Strawberry study serves as sweet news for growers

New research from the University of Western Australia has provided valuable insights into the devastating fungal infection, Fusarium Wit which attacks strawberries.

The strawberry killer is said to destroy over one million strawberry plants in WA alone according to ABC Rural.

 “We have been able to identify the first true host resistance in strawberries to this devastating pathogen worldwide,” said Professor Martin Barbetti from UWA.

“[Fusarium Wilt] has a big impact on strawberry production in Australia and it has a big impact on strawberry exports from Australia. Up until now, it has been hard for growers to even know what the core of the problem was.”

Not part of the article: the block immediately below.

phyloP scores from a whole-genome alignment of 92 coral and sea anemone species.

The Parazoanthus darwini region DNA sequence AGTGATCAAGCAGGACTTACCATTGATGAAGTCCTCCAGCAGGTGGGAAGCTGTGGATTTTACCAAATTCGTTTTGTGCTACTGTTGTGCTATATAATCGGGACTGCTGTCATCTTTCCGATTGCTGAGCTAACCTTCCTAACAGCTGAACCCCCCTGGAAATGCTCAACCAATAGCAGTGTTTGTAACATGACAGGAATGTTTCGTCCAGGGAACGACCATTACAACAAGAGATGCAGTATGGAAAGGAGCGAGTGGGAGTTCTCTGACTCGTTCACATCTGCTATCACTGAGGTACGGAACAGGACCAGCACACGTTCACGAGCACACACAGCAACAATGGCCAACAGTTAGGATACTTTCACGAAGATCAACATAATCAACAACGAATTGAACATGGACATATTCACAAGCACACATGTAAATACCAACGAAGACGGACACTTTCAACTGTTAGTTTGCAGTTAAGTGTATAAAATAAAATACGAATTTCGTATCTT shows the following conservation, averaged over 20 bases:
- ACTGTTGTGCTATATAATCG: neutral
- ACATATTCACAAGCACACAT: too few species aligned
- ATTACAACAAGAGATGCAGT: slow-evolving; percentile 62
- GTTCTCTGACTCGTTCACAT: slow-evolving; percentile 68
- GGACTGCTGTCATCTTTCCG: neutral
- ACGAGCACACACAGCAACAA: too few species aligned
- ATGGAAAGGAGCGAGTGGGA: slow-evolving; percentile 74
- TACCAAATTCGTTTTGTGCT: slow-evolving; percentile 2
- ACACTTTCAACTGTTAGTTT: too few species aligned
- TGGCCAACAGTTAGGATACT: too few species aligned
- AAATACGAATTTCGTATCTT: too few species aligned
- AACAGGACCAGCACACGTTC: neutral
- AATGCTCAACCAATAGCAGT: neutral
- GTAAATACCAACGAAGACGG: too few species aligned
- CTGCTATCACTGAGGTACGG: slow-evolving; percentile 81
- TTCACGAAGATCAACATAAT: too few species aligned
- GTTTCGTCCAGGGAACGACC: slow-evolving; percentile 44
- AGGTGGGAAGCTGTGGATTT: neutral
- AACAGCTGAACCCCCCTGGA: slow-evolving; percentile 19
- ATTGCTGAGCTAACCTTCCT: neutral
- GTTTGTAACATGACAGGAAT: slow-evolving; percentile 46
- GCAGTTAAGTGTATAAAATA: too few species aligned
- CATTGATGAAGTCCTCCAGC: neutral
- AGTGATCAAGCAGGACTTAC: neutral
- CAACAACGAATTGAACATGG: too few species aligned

The researchers teamed up with local strawberry growers including Gerry Verheyen who has been involved in the project since 2008. Verheyen says that the fungal infection significantly impacts on the industry and current treatment options are very costly.

“It will be the biggest issue [for the industry] in the future,” he said.

Some strawberry varieties have proven to be more resistant than others, but tend to perform poorly with consumers at the checkout. The research sought inform growers of how to better produce more resistant commercial varieties by uncovering how the resistance operates and what make its durable.

"We knew long term that if [growers] are really going to be able to maintain a strawberry industry in Western Australia, they need to be able to access varieties that are resistant to Fusarium wilt,” said Barbetti.


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